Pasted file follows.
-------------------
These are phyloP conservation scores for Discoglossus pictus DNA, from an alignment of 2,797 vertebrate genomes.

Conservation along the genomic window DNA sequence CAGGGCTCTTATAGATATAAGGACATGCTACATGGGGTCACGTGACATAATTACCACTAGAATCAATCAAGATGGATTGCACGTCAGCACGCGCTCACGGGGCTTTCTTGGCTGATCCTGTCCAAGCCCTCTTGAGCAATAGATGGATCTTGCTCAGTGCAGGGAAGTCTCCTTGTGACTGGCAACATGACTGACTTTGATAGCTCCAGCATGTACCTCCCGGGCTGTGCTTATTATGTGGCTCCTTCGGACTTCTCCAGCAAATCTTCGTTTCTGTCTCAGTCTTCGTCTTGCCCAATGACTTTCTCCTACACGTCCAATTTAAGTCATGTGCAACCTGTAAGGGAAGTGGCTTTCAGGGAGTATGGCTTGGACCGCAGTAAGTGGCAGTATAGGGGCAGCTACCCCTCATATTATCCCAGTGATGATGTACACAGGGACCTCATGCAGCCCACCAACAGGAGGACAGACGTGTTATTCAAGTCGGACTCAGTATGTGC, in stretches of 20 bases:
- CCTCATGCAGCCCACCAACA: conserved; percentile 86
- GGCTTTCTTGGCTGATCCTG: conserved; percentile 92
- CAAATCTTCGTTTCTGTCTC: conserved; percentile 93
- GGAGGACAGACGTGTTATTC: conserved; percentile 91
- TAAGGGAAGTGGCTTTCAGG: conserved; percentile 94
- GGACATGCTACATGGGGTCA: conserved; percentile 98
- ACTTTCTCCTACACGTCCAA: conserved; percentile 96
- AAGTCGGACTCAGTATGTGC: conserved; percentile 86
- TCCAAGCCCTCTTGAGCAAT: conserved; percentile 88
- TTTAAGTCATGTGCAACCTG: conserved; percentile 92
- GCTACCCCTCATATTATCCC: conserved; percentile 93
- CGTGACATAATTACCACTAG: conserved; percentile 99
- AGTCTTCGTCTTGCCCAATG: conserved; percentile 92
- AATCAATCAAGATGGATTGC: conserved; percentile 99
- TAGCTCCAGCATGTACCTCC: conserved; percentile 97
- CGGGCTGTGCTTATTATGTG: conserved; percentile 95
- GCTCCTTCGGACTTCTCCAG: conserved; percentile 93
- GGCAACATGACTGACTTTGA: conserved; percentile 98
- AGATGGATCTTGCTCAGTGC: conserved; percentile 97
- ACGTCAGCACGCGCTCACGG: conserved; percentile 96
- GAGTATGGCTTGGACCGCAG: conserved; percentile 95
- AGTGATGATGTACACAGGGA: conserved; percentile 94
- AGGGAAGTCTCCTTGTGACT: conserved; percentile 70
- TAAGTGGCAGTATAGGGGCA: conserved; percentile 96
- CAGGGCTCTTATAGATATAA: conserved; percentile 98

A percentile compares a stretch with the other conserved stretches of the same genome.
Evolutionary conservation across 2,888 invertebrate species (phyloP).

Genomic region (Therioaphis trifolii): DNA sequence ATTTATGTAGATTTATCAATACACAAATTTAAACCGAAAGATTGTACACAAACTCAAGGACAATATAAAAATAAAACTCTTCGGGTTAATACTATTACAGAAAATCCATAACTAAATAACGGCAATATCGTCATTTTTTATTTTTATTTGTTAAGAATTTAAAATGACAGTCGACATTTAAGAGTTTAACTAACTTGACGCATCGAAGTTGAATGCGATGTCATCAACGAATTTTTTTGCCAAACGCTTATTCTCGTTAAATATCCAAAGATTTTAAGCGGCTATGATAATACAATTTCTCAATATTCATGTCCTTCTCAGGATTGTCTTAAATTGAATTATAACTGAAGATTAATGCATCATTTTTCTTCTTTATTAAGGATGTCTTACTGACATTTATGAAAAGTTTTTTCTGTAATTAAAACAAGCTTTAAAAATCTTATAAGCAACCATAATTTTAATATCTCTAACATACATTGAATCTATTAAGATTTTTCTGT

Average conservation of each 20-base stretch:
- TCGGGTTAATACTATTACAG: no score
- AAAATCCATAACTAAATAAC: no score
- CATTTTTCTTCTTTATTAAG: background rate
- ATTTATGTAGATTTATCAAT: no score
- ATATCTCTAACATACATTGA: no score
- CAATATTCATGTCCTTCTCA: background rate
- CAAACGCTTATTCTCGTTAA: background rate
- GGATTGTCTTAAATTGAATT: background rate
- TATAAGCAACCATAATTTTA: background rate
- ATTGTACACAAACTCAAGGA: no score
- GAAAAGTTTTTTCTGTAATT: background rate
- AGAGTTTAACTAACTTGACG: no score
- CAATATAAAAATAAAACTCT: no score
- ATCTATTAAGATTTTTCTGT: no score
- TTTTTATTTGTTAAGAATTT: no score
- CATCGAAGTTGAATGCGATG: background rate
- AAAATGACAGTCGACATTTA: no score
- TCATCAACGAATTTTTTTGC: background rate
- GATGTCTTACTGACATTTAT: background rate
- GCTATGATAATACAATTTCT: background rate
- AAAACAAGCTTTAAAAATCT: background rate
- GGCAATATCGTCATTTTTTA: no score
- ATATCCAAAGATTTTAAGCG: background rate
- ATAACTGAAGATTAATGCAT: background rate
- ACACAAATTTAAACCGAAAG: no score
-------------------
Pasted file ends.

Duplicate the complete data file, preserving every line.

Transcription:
These are phyloP conservation scores for Discoglossus pictus DNA, from an alignment of 2,797 vertebrate genomes.

Conservation along the genomic window DNA sequence CAGGGCTCTTATAGATATAAGGACATGCTACATGGGGTCACGTGACATAATTACCACTAGAATCAATCAAGATGGATTGCACGTCAGCACGCGCTCACGGGGCTTTCTTGGCTGATCCTGTCCAAGCCCTCTTGAGCAATAGATGGATCTTGCTCAGTGCAGGGAAGTCTCCTTGTGACTGGCAACATGACTGACTTTGATAGCTCCAGCATGTACCTCCCGGGCTGTGCTTATTATGTGGCTCCTTCGGACTTCTCCAGCAAATCTTCGTTTCTGTCTCAGTCTTCGTCTTGCCCAATGACTTTCTCCTACACGTCCAATTTAAGTCATGTGCAACCTGTAAGGGAAGTGGCTTTCAGGGAGTATGGCTTGGACCGCAGTAAGTGGCAGTATAGGGGCAGCTACCCCTCATATTATCCCAGTGATGATGTACACAGGGACCTCATGCAGCCCACCAACAGGAGGACAGACGTGTTATTCAAGTCGGACTCAGTATGTGC, in stretches of 20 bases:
- CCTCATGCAGCCCACCAACA: conserved; percentile 86
- GGCTTTCTTGGCTGATCCTG: conserved; percentile 92
- CAAATCTTCGTTTCTGTCTC: conserved; percentile 93
- GGAGGACAGACGTGTTATTC: conserved; percentile 91
- TAAGGGAAGTGGCTTTCAGG: conserved; percentile 94
- GGACATGCTACATGGGGTCA: conserved; percentile 98
- ACTTTCTCCTACACGTCCAA: conserved; percentile 96
- AAGTCGGACTCAGTATGTGC: conserved; percentile 86
- TCCAAGCCCTCTTGAGCAAT: conserved; percentile 88
- TTTAAGTCATGTGCAACCTG: conserved; percentile 92
- GCTACCCCTCATATTATCCC: conserved; percentile 93
- CGTGACATAATTACCACTAG: conserved; percentile 99
- AGTCTTCGTCTTGCCCAATG: conserved; percentile 92
- AATCAATCAAGATGGATTGC: conserved; percentile 99
- TAGCTCCAGCATGTACCTCC: conserved; percentile 97
- CGGGCTGTGCTTATTATGTG: conserved; percentile 95
- GCTCCTTCGGACTTCTCCAG: conserved; percentile 93
- GGCAACATGACTGACTTTGA: conserved; percentile 98
- AGATGGATCTTGCTCAGTGC: conserved; percentile 97
- ACGTCAGCACGCGCTCACGG: conserved; percentile 96
- GAGTATGGCTTGGACCGCAG: conserved; percentile 95
- AGTGATGATGTACACAGGGA: conserved; percentile 94
- AGGGAAGTCTCCTTGTGACT: conserved; percentile 70
- TAAGTGGCAGTATAGGGGCA: conserved; percentile 96
- CAGGGCTCTTATAGATATAA: conserved; percentile 98

A percentile compares a stretch with the other conserved stretches of the same genome.
Evolutionary conservation across 2,888 invertebrate species (phyloP).

Genomic region (Therioaphis trifolii): DNA sequence ATTTATGTAGATTTATCAATACACAAATTTAAACCGAAAGATTGTACACAAACTCAAGGACAATATAAAAATAAAACTCTTCGGGTTAATACTATTACAGAAAATCCATAACTAAATAACGGCAATATCGTCATTTTTTATTTTTATTTGTTAAGAATTTAAAATGACAGTCGACATTTAAGAGTTTAACTAACTTGACGCATCGAAGTTGAATGCGATGTCATCAACGAATTTTTTTGCCAAACGCTTATTCTCGTTAAATATCCAAAGATTTTAAGCGGCTATGATAATACAATTTCTCAATATTCATGTCCTTCTCAGGATTGTCTTAAATTGAATTATAACTGAAGATTAATGCATCATTTTTCTTCTTTATTAAGGATGTCTTACTGACATTTATGAAAAGTTTTTTCTGTAATTAAAACAAGCTTTAAAAATCTTATAAGCAACCATAATTTTAATATCTCTAACATACATTGAATCTATTAAGATTTTTCTGT

Average conservation of each 20-base stretch:
- TCGGGTTAATACTATTACAG: no score
- AAAATCCATAACTAAATAAC: no score
- CATTTTTCTTCTTTATTAAG: background rate
- ATTTATGTAGATTTATCAAT: no score
- ATATCTCTAACATACATTGA: no score
- CAATATTCATGTCCTTCTCA: background rate
- CAAACGCTTATTCTCGTTAA: background rate
- GGATTGTCTTAAATTGAATT: background rate
- TATAAGCAACCATAATTTTA: background rate
- ATTGTACACAAACTCAAGGA: no score
- GAAAAGTTTTTTCTGTAATT: background rate
- AGAGTTTAACTAACTTGACG: no score
- CAATATAAAAATAAAACTCT: no score
- ATCTATTAAGATTTTTCTGT: no score
- TTTTTATTTGTTAAGAATTT: no score
- CATCGAAGTTGAATGCGATG: background rate
- AAAATGACAGTCGACATTTA: no score
- TCATCAACGAATTTTTTTGC: background rate
- GATGTCTTACTGACATTTAT: background rate
- GCTATGATAATACAATTTCT: background rate
- AAAACAAGCTTTAAAAATCT: background rate
- GGCAATATCGTCATTTTTTA: no score
- ATATCCAAAGATTTTAAGCG: background rate
- ATAACTGAAGATTAATGCAT: background rate
- ACACAAATTTAAACCGAAAG: no score